Massive ransomware attack targets VMware ESXi servers worldwide

A global ransomware attack has hit thousands of servers running the VMware ESxi hypervisor, with many more servers expected to be affected, according to national cybersecurity agencies and security experts around the world.

The Computer Emergency Response Team of France (CERT-FR) was the first to notice and send an alert about the attack.

“On February 3, CERT-FR became aware of attack campaigns targeting VMware ESXi hypervisors with the aim of deploying ransomware on them,” CERT-FR wrote

Other national cybersecurity agencies — including organizations in the US, France and Singapore — have also issued alerts about the attack. Servers have been compromised in France, Germany, Finland, the US and Canada, according to reports.

More than 3,200 servers have been compromised globally so far, according to cybersecurity firm Censys.

CERT-FR and other agencies report that the attack campaign exploits the CVE-2021-21974 vulnerability, for which a patch has been available since February 23, 2021. This vulnerability affects the Service Location Protocol (SLP) service and allows attackers to exploit arbitrary code remotely. The systems currently targeted are ESXi hypervisors in version 6.x, prior to 6.7, CERT-FR stated. 


VMware ESXi Servers Targeted in Large-Scale Ransomware Campaign

The French Computer Emergency Response Team (CERT-FR) has warned about an ongoing ransomware campaign targeting VMware ESXi hypervisors that have not been patched against the critical heap-overflow vulnerability tracked as CVE-2021-21974.

VMware issued a patch on February 3, 2021, to fix the vulnerability; however, hundreds of VMware ESXi virtual machines are still vulnerable to the exploit and are now being attacked. The vulnerability affects the Open Service Location Protocol (OpenSLP) service and can be exploited by an unauthenticated attacker in a low-complexity attack to remotely execute code.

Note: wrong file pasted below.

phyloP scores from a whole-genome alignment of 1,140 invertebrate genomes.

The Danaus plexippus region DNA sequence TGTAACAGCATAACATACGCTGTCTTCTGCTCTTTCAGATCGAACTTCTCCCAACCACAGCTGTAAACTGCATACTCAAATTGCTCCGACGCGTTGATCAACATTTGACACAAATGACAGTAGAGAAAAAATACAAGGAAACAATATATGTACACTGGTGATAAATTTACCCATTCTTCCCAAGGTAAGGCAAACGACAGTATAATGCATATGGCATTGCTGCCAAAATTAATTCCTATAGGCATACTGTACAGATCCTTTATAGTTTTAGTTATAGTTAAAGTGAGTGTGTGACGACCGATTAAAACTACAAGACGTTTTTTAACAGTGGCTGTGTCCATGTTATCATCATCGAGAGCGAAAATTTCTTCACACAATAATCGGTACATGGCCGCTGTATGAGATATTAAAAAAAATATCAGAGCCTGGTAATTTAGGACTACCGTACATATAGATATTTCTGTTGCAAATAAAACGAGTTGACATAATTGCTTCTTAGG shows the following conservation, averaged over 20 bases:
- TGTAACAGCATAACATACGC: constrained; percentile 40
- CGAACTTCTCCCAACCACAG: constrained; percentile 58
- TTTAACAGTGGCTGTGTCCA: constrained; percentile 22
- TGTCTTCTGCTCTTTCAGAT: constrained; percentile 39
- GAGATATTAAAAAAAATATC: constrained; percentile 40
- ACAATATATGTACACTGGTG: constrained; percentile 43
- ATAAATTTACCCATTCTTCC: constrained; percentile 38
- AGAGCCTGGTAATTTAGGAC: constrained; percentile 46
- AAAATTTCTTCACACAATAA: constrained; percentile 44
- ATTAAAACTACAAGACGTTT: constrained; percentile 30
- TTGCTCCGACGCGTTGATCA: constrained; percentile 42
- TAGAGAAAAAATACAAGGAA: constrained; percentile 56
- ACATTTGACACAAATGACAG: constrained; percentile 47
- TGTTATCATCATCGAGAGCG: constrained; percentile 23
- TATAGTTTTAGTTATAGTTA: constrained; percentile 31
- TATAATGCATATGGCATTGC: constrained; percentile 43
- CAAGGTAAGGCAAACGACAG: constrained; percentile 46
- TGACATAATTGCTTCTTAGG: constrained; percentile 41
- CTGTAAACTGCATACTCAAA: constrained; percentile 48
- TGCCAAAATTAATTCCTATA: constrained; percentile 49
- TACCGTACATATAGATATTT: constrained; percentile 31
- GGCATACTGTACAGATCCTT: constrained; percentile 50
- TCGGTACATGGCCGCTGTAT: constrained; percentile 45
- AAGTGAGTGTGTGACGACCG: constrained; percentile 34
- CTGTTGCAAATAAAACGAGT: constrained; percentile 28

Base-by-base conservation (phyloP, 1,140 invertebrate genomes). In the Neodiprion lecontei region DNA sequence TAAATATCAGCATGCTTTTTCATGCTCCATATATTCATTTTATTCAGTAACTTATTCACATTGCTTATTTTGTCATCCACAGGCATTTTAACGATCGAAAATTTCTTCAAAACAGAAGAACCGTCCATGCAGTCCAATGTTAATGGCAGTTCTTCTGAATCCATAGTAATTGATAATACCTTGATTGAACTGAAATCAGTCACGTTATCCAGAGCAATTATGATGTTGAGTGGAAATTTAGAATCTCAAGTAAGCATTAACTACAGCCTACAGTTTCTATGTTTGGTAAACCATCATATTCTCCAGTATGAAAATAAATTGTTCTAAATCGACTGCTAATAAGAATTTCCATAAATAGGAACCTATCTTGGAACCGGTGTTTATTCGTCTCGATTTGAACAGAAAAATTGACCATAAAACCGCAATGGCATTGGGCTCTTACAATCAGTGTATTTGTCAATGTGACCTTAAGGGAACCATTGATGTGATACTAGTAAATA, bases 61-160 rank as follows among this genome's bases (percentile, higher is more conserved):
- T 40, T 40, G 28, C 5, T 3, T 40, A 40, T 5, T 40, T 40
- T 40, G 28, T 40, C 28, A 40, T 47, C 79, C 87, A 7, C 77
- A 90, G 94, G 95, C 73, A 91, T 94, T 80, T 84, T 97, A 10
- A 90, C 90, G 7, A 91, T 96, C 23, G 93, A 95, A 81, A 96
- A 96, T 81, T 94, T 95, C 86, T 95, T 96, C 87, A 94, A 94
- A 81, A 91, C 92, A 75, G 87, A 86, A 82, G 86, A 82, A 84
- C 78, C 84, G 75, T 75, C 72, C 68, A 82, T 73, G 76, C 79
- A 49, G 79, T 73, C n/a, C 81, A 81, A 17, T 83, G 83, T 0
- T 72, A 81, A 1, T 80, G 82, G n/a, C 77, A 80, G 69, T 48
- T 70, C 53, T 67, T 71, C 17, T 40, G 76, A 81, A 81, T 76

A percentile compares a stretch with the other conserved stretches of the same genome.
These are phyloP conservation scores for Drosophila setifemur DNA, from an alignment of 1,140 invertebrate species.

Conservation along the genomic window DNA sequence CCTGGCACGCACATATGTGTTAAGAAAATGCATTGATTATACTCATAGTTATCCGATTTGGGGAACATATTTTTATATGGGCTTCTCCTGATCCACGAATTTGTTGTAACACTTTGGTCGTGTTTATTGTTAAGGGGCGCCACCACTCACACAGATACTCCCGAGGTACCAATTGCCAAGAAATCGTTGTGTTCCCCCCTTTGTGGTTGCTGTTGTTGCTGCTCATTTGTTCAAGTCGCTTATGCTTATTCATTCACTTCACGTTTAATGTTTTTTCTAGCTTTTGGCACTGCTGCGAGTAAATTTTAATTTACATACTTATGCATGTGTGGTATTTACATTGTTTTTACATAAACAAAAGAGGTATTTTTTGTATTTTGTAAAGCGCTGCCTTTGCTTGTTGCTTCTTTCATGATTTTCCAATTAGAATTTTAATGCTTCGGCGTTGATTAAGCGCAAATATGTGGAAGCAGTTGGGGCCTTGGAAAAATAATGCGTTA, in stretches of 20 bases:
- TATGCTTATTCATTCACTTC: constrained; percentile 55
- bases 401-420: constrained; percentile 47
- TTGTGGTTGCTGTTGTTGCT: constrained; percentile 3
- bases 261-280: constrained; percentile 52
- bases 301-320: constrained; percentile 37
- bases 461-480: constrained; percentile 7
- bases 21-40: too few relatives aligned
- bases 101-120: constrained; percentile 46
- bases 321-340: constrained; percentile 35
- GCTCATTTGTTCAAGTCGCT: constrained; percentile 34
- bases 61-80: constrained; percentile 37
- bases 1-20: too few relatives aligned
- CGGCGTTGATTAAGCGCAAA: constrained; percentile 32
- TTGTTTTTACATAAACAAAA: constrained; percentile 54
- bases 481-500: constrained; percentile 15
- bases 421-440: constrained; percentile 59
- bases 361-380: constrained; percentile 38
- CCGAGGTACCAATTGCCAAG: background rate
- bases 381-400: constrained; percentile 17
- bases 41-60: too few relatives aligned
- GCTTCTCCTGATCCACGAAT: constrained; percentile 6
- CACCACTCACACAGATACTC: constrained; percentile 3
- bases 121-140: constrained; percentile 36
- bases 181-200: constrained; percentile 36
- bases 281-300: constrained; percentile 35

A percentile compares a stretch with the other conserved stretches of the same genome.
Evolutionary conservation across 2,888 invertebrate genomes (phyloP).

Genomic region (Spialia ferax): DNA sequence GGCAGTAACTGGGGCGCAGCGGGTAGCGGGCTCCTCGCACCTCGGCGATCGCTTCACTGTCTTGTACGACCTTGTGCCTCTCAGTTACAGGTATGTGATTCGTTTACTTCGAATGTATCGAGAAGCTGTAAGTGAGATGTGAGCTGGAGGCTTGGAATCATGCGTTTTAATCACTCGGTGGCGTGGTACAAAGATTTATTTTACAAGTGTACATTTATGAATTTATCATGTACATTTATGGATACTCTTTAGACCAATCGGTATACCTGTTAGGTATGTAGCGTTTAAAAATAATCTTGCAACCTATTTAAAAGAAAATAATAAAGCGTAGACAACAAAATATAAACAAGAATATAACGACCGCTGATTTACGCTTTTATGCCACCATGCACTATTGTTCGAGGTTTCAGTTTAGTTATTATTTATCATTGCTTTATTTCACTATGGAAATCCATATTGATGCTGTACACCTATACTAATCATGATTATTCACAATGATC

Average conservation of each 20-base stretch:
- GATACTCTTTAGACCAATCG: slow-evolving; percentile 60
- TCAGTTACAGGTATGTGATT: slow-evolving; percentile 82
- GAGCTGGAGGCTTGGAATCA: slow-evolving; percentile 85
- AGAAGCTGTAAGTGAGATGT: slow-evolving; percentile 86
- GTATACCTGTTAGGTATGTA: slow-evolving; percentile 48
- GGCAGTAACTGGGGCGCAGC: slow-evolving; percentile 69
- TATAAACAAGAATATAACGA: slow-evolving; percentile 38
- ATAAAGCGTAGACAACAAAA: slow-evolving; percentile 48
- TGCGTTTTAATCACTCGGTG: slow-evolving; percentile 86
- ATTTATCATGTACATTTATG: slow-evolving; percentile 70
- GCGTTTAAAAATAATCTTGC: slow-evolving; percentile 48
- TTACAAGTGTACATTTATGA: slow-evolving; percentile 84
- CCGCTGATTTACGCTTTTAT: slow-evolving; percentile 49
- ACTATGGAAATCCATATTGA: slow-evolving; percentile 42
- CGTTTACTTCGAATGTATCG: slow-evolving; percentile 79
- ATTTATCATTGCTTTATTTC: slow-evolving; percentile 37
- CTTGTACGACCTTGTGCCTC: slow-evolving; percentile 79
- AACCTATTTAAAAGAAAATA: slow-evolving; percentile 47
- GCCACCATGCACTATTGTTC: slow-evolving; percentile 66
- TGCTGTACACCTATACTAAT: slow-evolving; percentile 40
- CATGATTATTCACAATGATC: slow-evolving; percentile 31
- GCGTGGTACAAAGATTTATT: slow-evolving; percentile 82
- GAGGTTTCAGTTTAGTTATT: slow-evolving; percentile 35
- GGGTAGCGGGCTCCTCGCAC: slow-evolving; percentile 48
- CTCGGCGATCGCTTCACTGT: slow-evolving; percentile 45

According to CERT-FR, the campaign targets ESXi hypervisors in version 6.x and prior to 6.7 through OpenSLP port 427, and warns that the following versions are vulnerable to the exploit:

  • ESXi 7.x versions earlier than ESXi70U1c-17325551
  • ESXi versions 6.7.x earlier than ESXi670-202102401-SG
  • ESXi versions 6.5.x earlier than ESXi650-202102101-SG

A workaround has been provided by CERT-FR in the alert for any organizations unable to immediately apply the patch, but CERT-FR strongly recommends patching to address the issue. CERT-FR has warned that patching the vulnerability or applying the workaround is not sufficient to protect against attacks, as the vulnerability may already have been exploited to deliver malicious code. After applying the mitigations, system scans should be performed to detect signs of compromise. VMware said the attacks involve a new ransomware variant dubbed ESXiArgs, which appends encrypted files with the .args extension. While it has yet to be confirmed, these attacks do not appear to involve data exfiltration, only file encryption.